Wednesday, 4 July 2007

Interview - A Brush with the Doctor ...

Interviewed by Peter Adamson (in 1998)

Alistair Hughes scarcely needs any introduction in Doctor Who fandom; his highly distinctive watercolour and scratch-board compositions have appeared in such mainstream UK Who publications as the In-Vision series of Doctor Who production studies (for which he produced many covers and countless interior illustrations), The Frame, DWB (an imaginative concept illustration for the unmade story The Masters Of Luxor, David Howe's 1993 Thirtieth Anniversary Doctor Who calender (a dynamic interpretation of the summoning of Azal from The Dæmons and the DWM Yearbook from the same year (for Mark Gatiss' story Urrozidnee).

In slightly smaller circles he has contributed to Glasgow's Paisley Pattern and was a founding subscriber to the late Who View. But the publication with which he is now most popularly associated is TSV, for which he supplies commissioned cover art as well as interior illustrations, the odd review, and even some fan fiction.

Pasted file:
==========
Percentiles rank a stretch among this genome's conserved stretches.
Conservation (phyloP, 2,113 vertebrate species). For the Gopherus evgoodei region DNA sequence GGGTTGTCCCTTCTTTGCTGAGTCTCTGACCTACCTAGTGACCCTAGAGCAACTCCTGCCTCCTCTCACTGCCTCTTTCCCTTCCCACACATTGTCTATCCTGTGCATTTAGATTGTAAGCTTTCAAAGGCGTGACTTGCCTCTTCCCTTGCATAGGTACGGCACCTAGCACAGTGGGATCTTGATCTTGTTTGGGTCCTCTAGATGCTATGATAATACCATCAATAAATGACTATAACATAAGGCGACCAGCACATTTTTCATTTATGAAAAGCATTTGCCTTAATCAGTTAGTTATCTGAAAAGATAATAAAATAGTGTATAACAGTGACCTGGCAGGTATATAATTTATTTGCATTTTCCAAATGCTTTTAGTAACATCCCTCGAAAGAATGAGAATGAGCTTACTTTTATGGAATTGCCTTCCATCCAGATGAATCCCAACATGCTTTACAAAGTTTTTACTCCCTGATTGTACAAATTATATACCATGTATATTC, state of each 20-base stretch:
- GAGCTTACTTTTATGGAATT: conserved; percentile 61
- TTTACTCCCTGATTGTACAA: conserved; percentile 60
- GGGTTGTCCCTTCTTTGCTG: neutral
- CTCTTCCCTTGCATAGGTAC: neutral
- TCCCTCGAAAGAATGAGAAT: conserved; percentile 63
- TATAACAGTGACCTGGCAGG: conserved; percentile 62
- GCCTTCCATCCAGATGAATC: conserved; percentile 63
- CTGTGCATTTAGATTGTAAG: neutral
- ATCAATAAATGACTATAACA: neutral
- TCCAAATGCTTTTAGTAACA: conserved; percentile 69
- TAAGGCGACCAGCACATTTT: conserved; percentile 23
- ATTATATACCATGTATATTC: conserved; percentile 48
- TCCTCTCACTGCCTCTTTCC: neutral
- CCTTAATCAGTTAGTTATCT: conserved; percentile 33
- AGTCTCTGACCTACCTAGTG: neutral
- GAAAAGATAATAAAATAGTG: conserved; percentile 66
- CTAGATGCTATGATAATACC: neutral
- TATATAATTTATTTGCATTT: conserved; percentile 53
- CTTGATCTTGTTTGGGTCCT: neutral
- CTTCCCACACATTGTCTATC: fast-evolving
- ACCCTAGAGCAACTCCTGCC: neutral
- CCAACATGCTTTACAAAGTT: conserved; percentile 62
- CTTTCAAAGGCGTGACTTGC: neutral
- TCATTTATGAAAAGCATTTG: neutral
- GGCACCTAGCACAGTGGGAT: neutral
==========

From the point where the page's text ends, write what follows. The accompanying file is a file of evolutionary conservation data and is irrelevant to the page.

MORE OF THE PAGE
When he isn't exercising his artistic brilliance in TSV, Alistair works as a designer in Wellington, and his non-Who work can be seen in such magazines as Next and the New Zealand Chartered Accountants Journal.

(Peter) So tell me about your family. Any artists among them?
(Alistair) I'm adopted, so if it were a genetic thing, there's no evidence of it whatsoever in any other member of my family! Perhaps it's because this ability was unusual in my family that they were so encouraging when I showed some early interest in art.

So are you a Scottish Kiwi or a New Zealand Scot? There seems to be some confusion there ...
Yeah it's true there is a bit of confusion. I don't really know how to answer that one. When I returned to Scotland I naively expected to be welcomed with open arms, but soon found that it's the country you grow up in that moulds you rather than the place you were born ... although being born in Scotland is very important to me—in defining my sense of identity.

Were you allowed to watch Doctor Who as a child?
Practically encouraged! It was the classic BBC television programmer's image—Doctor Who was saturday night tea-time family viewing, and for me that meant the whole extended family—as we usually gathered at my grandparents' on the weekends. We'd all be crowded in front of the telly—real textbook British childhood stuff. So I've got very warm memories of being scared to death.